Internet has mobilized new wave of activism


British Columbia has earned a reputation for its tumultuous politics and recent events are doing nothing to temper that view. Well,
it turns out that one in four of us in B.C. actually considers him or
herself an “activist.” And activists can cause a lot of distress for
politicians — and anyone else who tries to tell them what to do. But
politicians and business leaders are starting to learn that it’s all
about consultation. If they want to put up a 50-storey building, or just
five street lamps, they have to talk to the public first.

What’s precipitated this change? The Internet, of course. There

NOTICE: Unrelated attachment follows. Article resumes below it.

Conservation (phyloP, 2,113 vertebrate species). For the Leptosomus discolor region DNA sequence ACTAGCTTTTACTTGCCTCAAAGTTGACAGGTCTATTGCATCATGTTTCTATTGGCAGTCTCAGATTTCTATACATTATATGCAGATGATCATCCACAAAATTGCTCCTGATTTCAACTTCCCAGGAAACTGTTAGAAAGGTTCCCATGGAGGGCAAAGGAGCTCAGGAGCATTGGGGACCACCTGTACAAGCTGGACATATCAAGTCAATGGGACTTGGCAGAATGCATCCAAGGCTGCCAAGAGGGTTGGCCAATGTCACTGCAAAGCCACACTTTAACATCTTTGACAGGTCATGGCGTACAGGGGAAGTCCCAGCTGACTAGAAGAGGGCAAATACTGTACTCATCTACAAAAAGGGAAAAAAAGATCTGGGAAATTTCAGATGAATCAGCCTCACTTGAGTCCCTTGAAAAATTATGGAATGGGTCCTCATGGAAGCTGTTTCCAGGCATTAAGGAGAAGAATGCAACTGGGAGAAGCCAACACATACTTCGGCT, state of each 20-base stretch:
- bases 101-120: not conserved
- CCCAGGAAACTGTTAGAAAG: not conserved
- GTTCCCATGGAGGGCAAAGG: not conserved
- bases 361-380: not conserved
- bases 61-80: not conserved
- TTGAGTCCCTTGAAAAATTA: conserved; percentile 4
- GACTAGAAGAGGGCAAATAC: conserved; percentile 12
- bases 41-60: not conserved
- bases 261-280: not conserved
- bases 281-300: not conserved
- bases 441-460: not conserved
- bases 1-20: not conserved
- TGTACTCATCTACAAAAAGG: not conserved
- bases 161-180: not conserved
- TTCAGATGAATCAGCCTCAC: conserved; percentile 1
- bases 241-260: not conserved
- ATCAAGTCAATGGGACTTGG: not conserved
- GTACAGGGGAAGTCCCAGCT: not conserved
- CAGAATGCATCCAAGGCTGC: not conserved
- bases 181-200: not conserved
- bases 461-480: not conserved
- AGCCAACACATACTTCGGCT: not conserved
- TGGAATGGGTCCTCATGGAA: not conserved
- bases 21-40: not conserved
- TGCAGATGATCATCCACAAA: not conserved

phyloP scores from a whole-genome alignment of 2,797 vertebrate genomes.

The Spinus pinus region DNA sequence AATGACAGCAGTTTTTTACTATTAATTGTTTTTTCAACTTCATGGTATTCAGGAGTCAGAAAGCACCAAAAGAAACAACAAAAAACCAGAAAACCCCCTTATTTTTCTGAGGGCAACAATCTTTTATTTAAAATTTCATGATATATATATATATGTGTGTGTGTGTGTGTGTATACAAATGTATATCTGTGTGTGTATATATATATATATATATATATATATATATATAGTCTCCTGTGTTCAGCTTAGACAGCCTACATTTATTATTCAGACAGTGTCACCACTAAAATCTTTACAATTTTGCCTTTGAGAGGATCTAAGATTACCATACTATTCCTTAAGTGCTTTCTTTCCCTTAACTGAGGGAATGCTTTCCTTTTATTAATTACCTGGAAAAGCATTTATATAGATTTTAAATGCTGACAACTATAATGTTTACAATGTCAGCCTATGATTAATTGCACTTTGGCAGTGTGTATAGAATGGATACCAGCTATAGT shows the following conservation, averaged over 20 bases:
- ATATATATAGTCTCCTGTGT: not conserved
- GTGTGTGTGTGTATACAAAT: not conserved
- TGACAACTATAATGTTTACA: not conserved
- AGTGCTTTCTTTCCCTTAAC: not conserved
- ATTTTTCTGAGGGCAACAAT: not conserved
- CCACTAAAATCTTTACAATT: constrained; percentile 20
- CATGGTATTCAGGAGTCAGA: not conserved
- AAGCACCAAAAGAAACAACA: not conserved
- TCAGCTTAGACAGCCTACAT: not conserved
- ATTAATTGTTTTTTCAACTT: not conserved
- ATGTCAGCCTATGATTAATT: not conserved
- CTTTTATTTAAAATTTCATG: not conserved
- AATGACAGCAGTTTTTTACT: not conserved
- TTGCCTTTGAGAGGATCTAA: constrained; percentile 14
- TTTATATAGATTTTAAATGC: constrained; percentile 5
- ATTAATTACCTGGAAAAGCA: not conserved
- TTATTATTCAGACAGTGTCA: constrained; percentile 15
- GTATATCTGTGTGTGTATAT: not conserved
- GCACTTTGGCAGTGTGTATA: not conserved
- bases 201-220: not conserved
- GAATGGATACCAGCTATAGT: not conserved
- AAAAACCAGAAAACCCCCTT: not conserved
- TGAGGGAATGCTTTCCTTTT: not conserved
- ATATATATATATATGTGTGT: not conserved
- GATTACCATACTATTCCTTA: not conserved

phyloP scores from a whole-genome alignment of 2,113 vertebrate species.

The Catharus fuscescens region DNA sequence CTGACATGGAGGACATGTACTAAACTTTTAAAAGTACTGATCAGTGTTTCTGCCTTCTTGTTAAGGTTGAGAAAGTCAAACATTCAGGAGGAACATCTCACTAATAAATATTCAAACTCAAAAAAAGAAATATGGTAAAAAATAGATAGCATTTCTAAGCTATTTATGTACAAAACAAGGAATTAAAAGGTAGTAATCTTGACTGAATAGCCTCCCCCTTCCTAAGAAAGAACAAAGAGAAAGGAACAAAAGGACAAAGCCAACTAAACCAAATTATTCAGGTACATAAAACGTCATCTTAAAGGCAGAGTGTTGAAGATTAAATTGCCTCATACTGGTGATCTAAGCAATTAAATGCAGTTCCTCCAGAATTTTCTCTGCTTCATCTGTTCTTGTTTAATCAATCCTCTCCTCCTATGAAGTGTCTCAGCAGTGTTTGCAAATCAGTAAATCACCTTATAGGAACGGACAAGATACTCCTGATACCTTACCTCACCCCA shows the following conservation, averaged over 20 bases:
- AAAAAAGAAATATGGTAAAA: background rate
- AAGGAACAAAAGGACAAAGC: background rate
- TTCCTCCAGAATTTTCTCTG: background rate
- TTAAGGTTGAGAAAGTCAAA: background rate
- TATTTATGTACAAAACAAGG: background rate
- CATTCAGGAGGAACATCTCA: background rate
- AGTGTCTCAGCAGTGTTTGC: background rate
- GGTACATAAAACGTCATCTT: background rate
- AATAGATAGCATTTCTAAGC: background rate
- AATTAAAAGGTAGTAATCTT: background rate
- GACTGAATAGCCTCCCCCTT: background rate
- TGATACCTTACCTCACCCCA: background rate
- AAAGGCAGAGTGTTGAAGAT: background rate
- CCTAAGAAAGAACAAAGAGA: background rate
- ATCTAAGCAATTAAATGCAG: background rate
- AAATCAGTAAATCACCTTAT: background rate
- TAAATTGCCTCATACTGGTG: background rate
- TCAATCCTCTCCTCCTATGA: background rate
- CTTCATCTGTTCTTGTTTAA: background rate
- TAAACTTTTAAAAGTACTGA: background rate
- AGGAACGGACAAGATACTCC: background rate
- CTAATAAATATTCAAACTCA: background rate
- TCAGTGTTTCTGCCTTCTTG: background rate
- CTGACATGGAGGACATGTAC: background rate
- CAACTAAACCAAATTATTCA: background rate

was a time when the sphere of influence for the average person’s
opinion was limited to the water cooler, dinner table, coffee shop or
bar and, from time to time, a letter to the editor. But now, with
the proliferation of blogs, website polls and social networking sites,
people can literally broadcast their opinions any time — and do it
freely. And they’re having a huge influence on the shape of our
communities and our province.

Read more of Evi Mustel’s guest column in the Province here


About Damien Gillis

Damien Gillis is a Vancouver-based documentary filmmaker with a focus on environmental and social justice issues - especially relating to water, energy, and saving Canada's wild salmon - working with many environmental organizations in BC and around the world. He is the co-founder, along with Rafe Mair, of The Common Sense Canadian, and a board member of both the BC Environmental Network and the Haig-Brown Institute.